What’s the Difference Between Calls and Puts?

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What's the difference between Calls and Puts? That's the question we're going to answer in today's lesson.

When I first started trading over 20 years ago, Calls and Puts were extremely confusing to me and so I actually printed out something similar to the guide below and I kept it next to my computer so I could keep them straight.

Calls Vs. Puts Guide

While it might seem confusing as a new trader, I promise it will become second nature after you start trading for a little while. Just remember, every option strategy is made up of a combination of buying and selling Calls and Puts. You may have heard different options trading strategies like Iron Condors, Butterflies, Calendar Spreads, Strangles, Straddles, strategies that you may not be familiar with, just keep in mind, they are all a combination of buying and selling Calls and Puts.

Guide Explained

Let's take a minute to explain the guide above.


When you buy a Call, that's bullish, meaning you want the stock to go up. If you're selling Calls, that's bearish, meaning you want the stock to go down.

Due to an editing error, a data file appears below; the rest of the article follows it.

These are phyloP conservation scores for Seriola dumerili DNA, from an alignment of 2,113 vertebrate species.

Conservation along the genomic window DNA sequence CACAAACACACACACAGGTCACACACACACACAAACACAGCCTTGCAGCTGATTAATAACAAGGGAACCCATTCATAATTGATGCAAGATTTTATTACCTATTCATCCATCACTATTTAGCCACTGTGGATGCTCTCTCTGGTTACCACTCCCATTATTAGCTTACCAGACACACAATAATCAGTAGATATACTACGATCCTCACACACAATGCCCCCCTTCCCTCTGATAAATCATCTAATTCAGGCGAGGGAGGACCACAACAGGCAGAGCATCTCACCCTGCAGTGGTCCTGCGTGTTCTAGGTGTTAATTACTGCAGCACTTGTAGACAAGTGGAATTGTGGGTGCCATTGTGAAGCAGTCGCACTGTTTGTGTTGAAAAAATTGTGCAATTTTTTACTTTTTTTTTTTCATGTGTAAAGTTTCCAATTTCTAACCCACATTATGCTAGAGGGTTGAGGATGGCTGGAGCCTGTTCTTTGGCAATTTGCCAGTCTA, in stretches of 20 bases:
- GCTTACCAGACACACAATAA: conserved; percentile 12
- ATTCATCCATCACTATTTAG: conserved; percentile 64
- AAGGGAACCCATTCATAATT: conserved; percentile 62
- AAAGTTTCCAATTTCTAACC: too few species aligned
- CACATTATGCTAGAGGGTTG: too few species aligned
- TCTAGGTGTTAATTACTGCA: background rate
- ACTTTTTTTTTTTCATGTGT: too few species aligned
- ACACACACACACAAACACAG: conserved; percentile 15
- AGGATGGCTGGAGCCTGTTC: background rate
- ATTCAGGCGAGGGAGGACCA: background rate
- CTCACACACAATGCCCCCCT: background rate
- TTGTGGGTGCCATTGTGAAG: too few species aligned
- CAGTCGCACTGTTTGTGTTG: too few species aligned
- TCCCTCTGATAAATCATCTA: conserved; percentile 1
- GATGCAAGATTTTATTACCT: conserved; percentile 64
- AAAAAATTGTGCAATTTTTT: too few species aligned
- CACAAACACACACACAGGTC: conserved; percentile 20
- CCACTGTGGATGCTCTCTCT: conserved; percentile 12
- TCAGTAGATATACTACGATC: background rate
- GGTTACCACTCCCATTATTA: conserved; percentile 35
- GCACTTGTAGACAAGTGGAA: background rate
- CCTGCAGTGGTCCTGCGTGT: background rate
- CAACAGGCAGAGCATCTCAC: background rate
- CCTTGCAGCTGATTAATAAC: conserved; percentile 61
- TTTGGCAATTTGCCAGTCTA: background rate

If you're buying Puts that's bearish, meaning you want the stock to go down, and if you're selling Puts that is bullish, meaning you want the stock to go higher.

Platform Examples

Now let's jump over to the thinkorswim platform to go over an example.

For this example, we’ll be utilizing SPY, which is the S&P 500 ETF. If we bring up the options chain, most trading platforms are set up the same way, where you have your Calls on the left hand column and your Puts on the right. In the column down the middle, that's what we refer to as the strike price of the options.

Option Chain explained

Buying a Call

Let's get started with a couple examples of Calls. We’ll go over an example of buying a Call and Selling a Call.